Axios: “But this is just the beginning. Now that the budget resolution has passed the Senate, it will take months for Democrats in both chambers to negotiate and draft the final product.”
“Final passage of the $3.5 trillion spending bill, which will require all 50 Democratic senators to sign on, will likely not come until the fall.”
Playbook: “Senate Minority Leader Mitch McConnell, as expected, voted yes, but most of his leadership team — Sens. John Thune (R-SD), John Barrasso (R-WY), John Cornyn (R-TX), Joni Ernst (R-IA), Rick Scott (R-FL) — all voted no.”
“Thune was supportive of the bipartisan process — at one point he said he hoped that it might help torpedo the partisan reconciliation bill — and while he never voted to advance the infrastructure bill, he had repeatedly told reporters that he was open to voting yes on final passage. One other member of Senate GOP leadership who joined McConnell in supporting the bill: Roy Blunt (R-MO), who is retiring.”
Paul Kane noted the “no” votes from Barrasso, Cornyn and Thune are likely about all three “playing a long game to try to succeed McConnell.”
The U.S. Senate voted 50 to 49 to discharge the voting rights bill from the Rules Committee, Roll Call reports.
The vote allows the bill to come to the Senate floor after being held back by procedural votes.
Senate Majority Leader Chuck Schumer said a revised version based on negotiations will be offered as an amendment.
New York Gov. Andrew Cuomo (D) resigned after the state attorney general said he violated sexual harassment laws, the New York Times reports.
Cuomo called for a “seamless” transition as Lt. Gov. Kathy Hochul (D) takes over the top job.
It’s a remarkable turn of events for a governor who was hailed a national leader just a year ago during the coronavirus pandemic.By resigning before his term ends, Andrew Cuomo will not match the three full terms that his father, Mario Cuomo, served.
Punchbowl News: “The White House’s theory is this: this debt was racked up under former President Donald Trump, and Democrats are not going to let Republicans just hang it around their necks. Some in the White House seem to think 10 Senate Republicans will budge and vote for the debt limit if it’s twinned with a government funding bill next month.”
“Democrats are playing the same hand they did in 2011 — saying the debt limit is a joint responsibility that both parties own equally. But the politics are different this time. Republicans are in the minority in the House and Senate, and the Republican Party is a much different party than it was a decade ago. The Tea Party looks tame compared to what happened under Trump. Plus, after the aforementioned bipartisan victories (see above), McConnell’s GOP allies seem to think he has incentive to hold his party against the debt limit and let the Democrats figure it out on their own.”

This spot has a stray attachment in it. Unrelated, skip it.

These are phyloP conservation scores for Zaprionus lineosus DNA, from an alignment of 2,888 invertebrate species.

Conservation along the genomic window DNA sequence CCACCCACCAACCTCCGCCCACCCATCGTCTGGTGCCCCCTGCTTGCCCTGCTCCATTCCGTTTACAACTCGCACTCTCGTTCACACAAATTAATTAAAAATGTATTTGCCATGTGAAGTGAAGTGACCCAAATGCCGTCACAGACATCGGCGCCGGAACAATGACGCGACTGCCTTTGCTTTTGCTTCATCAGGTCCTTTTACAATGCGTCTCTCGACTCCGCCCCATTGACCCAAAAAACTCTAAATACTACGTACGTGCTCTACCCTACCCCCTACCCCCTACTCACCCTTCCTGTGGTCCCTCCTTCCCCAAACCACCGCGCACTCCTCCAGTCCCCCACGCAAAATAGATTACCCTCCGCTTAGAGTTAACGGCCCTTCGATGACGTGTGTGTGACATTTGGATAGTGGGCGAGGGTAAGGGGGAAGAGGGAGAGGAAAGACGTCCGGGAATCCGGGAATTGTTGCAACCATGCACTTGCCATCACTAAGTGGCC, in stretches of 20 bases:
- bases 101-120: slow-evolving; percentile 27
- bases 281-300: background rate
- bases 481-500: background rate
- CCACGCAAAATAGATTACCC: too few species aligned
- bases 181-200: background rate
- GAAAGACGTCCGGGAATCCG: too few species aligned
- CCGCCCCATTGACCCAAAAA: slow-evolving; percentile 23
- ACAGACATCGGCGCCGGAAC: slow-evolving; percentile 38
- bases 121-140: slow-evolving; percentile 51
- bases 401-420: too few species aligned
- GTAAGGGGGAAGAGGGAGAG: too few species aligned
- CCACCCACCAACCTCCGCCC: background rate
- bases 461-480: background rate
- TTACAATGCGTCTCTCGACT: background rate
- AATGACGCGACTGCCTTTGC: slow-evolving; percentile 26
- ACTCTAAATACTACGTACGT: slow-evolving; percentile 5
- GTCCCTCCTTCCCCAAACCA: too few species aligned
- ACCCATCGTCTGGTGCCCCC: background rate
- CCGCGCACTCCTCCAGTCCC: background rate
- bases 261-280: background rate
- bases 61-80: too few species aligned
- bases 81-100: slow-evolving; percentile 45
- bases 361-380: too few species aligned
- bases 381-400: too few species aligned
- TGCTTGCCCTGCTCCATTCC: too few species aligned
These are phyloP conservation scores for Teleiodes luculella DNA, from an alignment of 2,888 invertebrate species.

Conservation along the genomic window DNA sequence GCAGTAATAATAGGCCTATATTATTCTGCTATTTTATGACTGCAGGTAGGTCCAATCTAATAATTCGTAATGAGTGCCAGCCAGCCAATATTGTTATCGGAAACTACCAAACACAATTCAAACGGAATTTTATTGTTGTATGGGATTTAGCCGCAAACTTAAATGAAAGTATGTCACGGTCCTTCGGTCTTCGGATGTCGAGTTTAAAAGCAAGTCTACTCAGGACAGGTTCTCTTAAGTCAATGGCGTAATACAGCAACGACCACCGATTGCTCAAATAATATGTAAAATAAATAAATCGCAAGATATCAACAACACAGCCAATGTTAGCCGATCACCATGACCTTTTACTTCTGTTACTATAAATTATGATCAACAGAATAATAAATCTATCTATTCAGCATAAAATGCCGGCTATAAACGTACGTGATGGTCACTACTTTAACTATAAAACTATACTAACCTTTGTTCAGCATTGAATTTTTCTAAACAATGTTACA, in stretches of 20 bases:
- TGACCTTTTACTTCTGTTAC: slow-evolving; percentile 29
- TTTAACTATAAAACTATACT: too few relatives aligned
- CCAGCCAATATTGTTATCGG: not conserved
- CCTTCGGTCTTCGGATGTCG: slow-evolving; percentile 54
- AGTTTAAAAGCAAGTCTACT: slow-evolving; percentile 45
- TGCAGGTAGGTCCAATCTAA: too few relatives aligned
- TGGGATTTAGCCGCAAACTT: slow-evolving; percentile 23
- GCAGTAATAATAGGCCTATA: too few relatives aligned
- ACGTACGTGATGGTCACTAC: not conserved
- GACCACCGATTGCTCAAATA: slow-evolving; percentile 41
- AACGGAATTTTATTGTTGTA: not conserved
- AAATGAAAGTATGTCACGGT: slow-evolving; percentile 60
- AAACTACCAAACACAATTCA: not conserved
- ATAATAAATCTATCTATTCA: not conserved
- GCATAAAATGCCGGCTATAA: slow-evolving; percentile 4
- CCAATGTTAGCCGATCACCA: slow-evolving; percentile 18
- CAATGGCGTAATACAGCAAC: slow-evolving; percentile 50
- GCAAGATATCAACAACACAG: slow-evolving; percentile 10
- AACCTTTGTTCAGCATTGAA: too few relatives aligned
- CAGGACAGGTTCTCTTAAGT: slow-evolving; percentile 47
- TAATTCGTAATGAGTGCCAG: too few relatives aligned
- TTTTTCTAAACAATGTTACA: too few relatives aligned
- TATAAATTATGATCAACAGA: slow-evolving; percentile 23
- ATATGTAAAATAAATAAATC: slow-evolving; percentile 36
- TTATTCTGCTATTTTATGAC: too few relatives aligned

“To the White House and some Democrats, slapping it onto reconciliation was a political loser. The administration feared that adding the debt limit in reconciliation would’ve spooked House Democratic moderates and given them a reason to vote against the upcoming budget resolution.”
“I am predicting, with absolute certainty, it will resolve itself uneventfully. Because it always does.” — Sen. Brian Schatz (D-HI), quoted by Politico, on the debt ceiling standoff.
Vice News: “Marjorie Taylor Greene’s Twitter account has been suspended for a week for posting COVID-19 misinformation, and the Georgia congresswoman is just one more violation away from a permanent ban.”
Dallas Independent School District will require students and teachers to wear masks at its campuses, defying Gov. Greg Abbott’s order that bars districts from issuing mask mandates, the Dallas Morning News reports.
Arkansas Gov. Asa Hutchinson (R) announced there were “only eight ICU beds available in the state,” which has seen COVID-19 drive a record spike in hospitalizations.
“As Rudy Giuliani’s legal bills have piled up in recent months—and as federal investigators intensify their probe into Donald Trump’s longtime associate—the former president appears willing to provide just as much help as he usually does when his friends are in need: next to nothing,” the Daily Beast reports.